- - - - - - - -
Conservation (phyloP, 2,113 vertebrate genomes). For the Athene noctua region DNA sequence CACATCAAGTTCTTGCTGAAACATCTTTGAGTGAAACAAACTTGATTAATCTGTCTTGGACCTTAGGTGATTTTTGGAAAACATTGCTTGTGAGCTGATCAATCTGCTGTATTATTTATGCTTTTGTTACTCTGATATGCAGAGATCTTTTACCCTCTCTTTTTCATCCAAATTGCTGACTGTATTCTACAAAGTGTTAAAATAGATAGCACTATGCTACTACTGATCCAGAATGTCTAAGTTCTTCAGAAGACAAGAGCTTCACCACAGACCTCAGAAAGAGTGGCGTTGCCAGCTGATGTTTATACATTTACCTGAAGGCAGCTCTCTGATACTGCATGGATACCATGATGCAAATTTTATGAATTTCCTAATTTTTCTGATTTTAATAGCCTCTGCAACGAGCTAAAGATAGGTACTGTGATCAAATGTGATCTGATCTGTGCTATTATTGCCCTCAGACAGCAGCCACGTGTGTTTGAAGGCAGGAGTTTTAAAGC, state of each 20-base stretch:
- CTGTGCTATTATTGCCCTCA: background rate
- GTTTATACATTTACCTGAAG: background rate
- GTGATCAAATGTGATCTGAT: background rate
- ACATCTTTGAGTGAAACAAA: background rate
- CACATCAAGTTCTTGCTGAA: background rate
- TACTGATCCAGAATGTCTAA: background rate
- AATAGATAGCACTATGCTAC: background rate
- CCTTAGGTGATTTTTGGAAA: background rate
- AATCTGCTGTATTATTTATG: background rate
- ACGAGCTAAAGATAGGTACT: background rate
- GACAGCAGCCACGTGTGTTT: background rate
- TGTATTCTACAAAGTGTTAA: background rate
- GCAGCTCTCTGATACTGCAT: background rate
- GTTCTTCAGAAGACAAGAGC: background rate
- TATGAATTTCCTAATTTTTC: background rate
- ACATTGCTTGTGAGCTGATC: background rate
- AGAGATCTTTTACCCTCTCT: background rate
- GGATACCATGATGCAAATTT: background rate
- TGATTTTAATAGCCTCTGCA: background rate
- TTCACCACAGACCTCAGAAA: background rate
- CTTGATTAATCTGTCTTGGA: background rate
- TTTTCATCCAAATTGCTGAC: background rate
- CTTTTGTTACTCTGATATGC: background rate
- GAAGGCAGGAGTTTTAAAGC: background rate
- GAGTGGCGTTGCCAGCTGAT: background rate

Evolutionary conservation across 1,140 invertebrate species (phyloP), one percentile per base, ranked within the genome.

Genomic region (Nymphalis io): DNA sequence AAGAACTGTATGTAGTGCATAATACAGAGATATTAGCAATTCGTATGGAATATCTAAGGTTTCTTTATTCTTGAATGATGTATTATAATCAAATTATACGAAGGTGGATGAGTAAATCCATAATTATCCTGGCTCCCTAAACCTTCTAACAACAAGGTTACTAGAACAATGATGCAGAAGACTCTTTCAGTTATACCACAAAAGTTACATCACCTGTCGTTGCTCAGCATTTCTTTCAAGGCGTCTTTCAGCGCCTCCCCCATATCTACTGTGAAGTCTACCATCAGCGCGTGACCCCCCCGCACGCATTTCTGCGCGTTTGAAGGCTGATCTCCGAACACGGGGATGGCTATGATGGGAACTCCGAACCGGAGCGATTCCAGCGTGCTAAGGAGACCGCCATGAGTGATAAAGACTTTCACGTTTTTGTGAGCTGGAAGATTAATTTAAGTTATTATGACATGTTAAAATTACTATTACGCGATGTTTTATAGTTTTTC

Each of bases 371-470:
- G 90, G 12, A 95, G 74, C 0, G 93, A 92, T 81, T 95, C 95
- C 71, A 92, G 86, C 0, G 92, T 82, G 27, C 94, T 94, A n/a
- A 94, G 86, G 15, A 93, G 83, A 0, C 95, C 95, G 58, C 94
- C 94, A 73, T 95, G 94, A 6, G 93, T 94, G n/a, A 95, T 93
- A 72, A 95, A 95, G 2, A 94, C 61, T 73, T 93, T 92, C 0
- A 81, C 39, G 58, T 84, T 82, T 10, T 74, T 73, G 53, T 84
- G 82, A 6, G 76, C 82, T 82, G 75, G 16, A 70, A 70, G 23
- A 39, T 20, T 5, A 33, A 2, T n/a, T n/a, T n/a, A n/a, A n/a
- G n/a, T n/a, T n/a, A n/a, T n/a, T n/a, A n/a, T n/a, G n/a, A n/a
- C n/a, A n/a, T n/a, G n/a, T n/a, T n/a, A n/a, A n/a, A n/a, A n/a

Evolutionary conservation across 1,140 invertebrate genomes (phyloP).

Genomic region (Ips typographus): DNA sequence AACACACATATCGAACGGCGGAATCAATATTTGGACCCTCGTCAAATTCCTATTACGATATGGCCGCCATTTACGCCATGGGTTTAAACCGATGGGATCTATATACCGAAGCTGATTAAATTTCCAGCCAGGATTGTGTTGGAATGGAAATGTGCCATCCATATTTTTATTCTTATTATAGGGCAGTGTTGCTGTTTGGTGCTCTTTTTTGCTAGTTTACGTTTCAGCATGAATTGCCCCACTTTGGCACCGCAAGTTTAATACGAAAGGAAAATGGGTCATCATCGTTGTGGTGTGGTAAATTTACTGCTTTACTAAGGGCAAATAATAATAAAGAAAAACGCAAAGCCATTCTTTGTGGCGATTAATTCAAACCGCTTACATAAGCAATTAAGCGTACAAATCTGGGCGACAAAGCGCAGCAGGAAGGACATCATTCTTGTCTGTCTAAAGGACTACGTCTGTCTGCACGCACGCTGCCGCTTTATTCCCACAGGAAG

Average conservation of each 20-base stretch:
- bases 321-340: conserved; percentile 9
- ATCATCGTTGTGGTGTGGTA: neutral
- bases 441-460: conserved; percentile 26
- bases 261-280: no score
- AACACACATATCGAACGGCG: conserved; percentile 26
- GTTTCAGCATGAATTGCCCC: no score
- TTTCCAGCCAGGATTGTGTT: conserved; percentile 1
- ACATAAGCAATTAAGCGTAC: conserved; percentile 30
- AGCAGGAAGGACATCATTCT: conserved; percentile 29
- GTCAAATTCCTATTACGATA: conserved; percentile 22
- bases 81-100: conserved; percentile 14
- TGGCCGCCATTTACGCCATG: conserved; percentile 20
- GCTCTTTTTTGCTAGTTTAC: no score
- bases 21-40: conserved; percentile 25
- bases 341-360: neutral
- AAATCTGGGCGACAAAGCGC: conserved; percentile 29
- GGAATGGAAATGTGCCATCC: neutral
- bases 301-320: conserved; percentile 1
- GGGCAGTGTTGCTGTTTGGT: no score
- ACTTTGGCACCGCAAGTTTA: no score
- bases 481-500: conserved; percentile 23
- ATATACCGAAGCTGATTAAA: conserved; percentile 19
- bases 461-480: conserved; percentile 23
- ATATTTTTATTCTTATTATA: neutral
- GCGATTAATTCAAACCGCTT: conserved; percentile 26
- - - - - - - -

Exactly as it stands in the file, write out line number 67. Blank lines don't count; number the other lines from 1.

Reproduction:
- GCGATTAATTCAAACCGCTT: conserved; percentile 26